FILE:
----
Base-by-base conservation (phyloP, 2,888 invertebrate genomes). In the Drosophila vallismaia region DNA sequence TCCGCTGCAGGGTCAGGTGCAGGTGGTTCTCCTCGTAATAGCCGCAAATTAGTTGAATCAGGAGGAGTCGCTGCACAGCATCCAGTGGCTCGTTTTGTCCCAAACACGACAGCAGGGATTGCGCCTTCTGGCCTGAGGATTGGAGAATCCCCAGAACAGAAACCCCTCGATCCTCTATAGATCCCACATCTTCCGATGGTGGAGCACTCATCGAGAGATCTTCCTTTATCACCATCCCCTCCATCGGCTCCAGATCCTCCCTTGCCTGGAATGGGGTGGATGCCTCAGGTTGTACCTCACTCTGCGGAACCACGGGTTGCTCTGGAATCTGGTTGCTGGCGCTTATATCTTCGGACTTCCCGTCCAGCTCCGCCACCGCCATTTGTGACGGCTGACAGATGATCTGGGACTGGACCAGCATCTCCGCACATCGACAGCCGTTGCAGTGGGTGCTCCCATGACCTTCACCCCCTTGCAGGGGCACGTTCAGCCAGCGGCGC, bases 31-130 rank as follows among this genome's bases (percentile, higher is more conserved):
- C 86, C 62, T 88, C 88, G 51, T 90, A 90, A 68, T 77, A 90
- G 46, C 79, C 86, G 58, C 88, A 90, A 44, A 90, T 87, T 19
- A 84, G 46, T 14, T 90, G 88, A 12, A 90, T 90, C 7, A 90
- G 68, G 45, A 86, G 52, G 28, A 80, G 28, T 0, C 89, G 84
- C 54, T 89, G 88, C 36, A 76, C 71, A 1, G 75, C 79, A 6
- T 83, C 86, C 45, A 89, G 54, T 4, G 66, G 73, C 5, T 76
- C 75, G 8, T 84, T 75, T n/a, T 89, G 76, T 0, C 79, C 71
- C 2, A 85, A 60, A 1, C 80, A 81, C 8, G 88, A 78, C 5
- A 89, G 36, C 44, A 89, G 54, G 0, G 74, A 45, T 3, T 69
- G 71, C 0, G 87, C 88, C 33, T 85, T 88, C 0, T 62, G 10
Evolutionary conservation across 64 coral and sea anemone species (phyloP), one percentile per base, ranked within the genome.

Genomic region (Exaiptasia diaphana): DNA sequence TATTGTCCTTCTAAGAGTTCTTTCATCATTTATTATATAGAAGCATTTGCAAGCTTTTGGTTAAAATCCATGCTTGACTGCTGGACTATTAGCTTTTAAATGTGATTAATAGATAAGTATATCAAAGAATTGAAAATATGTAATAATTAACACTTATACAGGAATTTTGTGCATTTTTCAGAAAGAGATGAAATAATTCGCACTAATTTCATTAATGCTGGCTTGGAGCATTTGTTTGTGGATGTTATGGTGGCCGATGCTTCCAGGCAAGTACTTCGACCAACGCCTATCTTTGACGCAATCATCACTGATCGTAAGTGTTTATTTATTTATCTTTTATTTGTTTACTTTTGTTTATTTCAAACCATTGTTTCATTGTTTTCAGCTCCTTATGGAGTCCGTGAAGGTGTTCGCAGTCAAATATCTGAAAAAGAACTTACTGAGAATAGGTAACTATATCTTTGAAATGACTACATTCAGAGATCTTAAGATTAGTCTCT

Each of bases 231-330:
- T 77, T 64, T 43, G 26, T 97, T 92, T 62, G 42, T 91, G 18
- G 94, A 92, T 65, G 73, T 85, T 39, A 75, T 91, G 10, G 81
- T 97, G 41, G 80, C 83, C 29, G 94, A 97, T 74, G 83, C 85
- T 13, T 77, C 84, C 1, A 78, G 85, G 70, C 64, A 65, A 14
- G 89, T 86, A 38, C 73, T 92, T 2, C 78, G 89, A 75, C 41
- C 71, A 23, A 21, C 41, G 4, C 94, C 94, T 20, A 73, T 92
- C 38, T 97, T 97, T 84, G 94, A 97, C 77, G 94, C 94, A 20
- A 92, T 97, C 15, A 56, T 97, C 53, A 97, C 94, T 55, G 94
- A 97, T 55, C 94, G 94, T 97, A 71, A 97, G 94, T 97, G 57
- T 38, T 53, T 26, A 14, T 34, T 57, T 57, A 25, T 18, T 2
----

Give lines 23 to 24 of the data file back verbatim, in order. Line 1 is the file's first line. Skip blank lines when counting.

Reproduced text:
- A 97, T 55, C 94, G 94, T 97, A 71, A 97, G 94, T 97, G 57
- T 38, T 53, T 26, A 14, T 34, T 57, T 57, A 25, T 18, T 2